Why steward leadership is important as businesses take on the ESG challenge
Stewardship Asia Centre
In the past decade, the ESG framework has become an important and popular driver of positive change towards more responsible handling of Environmental, Social and Governance issues. The Covid-19 pandemic reminded everyone how connected and interdependent the world is, adding further momentum to this ongoing shift from shareholder to stakeholder capitalism.
While the spotlight on ESG has helped several organisations develop and report their sincere efforts to address today’s existential challenges, it has also been misused by many. Thanks to increased transparency, due largely to online campaigns and the broad social media footprint, companies that are dishonest about their ESG claims have come under scrutiny.
Regulators across Europe and the US are tightening requirements and cracking down on overhyped claims, including the metrics underpinning ESG ratings. The U.S. Securities and Exchange Commission (SEC) announced its first case against an investment firm over alleged ESG misstatements in May, with BNY Mellon’s investment arm agreeing to pay $1.5 million to settle charges from the regulator. DWS, majority-owned by Deutsche Bank, was also alleged to have over-reported the value of ESG assets in its annual report, according to whistleblower and former employee Desiree Fixler. Unfortunately, these are not isolated examples. Amid the intense pressure in today’s global capital markets to "do well" commercially while maintaining a “do good” reputation with the public, companies appear to be misusing the well-intended ESG framework. As such, reports of such “greenwashing” are appearing in the media with greater frequency of late.
At Stewardship Asia Centre (SAC), we stress that Steward Leadership is vital to ensure the integrity of ESG actions. We define steward leadership as the genuine desire and persistence to create a collective better future. Our research shows that the most powerful examples of meaningfully addressing challenges like climate change and income inequality stem more from authentic steward leadership rather than regulatory or market pressure. While initiatives such as green finance, regulation and reporting, and incentives are critical, unwavering steward leadership intent is the underlying force required in the implementation of ESG measures to save Planet Earth and humanity.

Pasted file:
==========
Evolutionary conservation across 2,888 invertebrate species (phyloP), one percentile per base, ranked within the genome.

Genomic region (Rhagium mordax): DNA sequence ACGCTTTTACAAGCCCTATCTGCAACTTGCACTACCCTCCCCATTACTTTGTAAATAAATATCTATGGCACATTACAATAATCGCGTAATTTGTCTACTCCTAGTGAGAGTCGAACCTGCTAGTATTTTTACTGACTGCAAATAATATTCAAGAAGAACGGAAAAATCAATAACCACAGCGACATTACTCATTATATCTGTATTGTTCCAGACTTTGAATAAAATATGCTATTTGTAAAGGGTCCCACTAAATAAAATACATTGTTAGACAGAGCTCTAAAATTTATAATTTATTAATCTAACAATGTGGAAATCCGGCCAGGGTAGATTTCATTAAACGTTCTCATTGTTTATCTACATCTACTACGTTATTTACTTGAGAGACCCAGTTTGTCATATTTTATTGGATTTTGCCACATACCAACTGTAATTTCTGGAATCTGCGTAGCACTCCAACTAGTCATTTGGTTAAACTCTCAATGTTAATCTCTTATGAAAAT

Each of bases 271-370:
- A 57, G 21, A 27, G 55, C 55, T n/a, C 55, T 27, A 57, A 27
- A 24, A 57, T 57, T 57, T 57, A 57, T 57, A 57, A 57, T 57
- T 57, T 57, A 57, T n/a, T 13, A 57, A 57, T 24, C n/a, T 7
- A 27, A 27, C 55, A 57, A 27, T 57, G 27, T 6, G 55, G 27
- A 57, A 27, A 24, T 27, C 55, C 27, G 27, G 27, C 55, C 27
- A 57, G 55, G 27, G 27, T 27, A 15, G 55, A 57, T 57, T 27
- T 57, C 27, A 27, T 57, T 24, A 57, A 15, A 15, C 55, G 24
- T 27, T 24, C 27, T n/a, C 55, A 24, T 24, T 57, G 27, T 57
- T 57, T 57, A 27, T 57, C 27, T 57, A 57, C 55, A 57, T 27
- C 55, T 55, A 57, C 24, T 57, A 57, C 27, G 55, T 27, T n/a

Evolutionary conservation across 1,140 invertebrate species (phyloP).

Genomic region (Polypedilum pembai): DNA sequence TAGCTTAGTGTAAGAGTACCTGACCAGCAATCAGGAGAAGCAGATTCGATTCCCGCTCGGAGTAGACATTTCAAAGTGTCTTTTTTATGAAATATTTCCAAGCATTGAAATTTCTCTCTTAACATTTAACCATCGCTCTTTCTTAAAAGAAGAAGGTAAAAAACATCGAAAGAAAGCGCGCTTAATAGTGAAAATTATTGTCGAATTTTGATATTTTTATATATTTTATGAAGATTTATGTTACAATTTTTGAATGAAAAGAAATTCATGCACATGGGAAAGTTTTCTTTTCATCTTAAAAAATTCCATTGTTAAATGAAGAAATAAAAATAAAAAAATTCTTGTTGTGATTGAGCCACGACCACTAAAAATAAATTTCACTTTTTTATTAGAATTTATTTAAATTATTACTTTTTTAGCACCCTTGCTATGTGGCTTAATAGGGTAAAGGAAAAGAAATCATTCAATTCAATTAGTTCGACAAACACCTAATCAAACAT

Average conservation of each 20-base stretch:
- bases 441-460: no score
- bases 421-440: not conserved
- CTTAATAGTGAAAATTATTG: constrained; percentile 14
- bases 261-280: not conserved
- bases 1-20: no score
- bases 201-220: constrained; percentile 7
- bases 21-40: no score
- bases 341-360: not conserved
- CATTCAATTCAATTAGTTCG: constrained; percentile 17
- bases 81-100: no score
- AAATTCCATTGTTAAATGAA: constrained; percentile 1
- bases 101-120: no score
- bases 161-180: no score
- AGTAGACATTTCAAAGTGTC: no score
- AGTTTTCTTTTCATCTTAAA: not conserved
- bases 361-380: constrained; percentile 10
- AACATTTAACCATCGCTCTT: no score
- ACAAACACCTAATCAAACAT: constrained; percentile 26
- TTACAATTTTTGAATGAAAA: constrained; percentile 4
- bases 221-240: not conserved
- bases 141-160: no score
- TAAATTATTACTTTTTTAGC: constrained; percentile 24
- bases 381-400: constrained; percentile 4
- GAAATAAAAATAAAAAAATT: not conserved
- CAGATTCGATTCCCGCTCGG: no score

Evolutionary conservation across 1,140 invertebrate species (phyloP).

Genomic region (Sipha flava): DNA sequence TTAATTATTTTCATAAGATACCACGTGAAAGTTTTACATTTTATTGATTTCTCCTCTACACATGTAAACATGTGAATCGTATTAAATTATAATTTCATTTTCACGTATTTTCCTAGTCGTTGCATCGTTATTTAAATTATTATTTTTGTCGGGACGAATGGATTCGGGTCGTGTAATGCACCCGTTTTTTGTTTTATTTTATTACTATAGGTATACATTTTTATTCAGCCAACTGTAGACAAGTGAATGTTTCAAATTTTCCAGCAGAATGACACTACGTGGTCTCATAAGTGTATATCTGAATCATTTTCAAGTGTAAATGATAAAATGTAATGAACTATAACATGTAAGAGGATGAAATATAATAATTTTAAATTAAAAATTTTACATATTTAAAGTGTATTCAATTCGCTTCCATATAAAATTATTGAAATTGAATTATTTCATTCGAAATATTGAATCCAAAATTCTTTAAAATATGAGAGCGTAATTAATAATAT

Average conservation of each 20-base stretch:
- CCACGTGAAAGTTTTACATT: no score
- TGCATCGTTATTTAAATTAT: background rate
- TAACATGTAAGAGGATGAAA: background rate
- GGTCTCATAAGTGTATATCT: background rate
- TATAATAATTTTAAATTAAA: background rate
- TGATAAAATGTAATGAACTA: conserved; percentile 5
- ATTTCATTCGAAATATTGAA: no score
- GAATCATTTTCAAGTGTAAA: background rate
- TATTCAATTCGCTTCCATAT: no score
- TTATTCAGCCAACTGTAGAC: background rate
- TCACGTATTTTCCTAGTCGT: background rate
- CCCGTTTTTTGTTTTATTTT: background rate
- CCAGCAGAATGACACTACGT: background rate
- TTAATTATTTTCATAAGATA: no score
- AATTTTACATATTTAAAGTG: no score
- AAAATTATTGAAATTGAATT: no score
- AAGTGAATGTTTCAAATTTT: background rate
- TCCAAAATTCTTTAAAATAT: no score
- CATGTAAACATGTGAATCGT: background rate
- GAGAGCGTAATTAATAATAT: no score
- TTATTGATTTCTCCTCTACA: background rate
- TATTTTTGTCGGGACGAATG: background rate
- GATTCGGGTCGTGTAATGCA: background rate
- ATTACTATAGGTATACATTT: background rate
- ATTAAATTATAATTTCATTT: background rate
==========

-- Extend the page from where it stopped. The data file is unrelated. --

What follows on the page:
Steward leadership at the workplace
The purpose of steward leadership is to create a collective better future for multiple stakeholders, not just shareholders. It is anchored in four values: Interdependence, Long-term View, Ownership Mentality and Creative Resilience. While most organisations articulate a stewardship purpose and values these days, few convert articulations into meaningful action. Those that succeed in doing so have deeply embedded these values into their workplace culture. In such cultures, these values guide every action of employees and management. To establish such a culture, both Management and Board must work closely together with clear intentionality.
“The push for Steward Leadership today is coming from the voices that companies cannot ignore, including their customers, their investors and their employees. Evidence is building that customers will not buy from you, investors will not invest in you, and talent will not work with you, if you don’t share their sense of purpose. The core values that you stand for must be embedded into your culture and every aspect of your value chain. The organisational mantra has to change from increasing the ‘value’ for shareholders to emphasising the ‘values’ for which the company stands,” said Dr Vinika D. Rao, Executive Director, INSEAD Emerging Markets Institute, Gender Initiative & Africa Initiative, and Asia Director, Hoffmann Global Institute for Business & Society.
“Boards must set the tone at the top and are increasingly assuming accountability for corporate culture. This involves encouraging the right behaviour and minimising the risks of undesirable conduct, for example, ethical matters, health and safety factors, fostering a culture of respect at work, and protecting whistleblowers. Steward leaders employ a culture of workplace dignity that drives physical and psychological safety at work and from home. That inspires people to bring their true selves to work and give it the best,” said Shai Ganu, Managing Director, Global Practice Leader, Executive Compensation and Board Advisory, WTW.
As capitalism resets to integrate the needs of the stakeholders and the environment, companies and investors must acknowledge the need to create a culture of genuine steward leadership. To this end, SAC, INSEAD Hoffmann Global Institute for Business and Society, WTW and The Straits Times have come together to launch Steward Leadership 25 (SL25). SL25 is an annual listing of companies that have shown excellence in steward leadership by creating mutual prosperity for employees, shareholders and society at large. The inaugural list will be announced in November.
For more information on SL25, click here.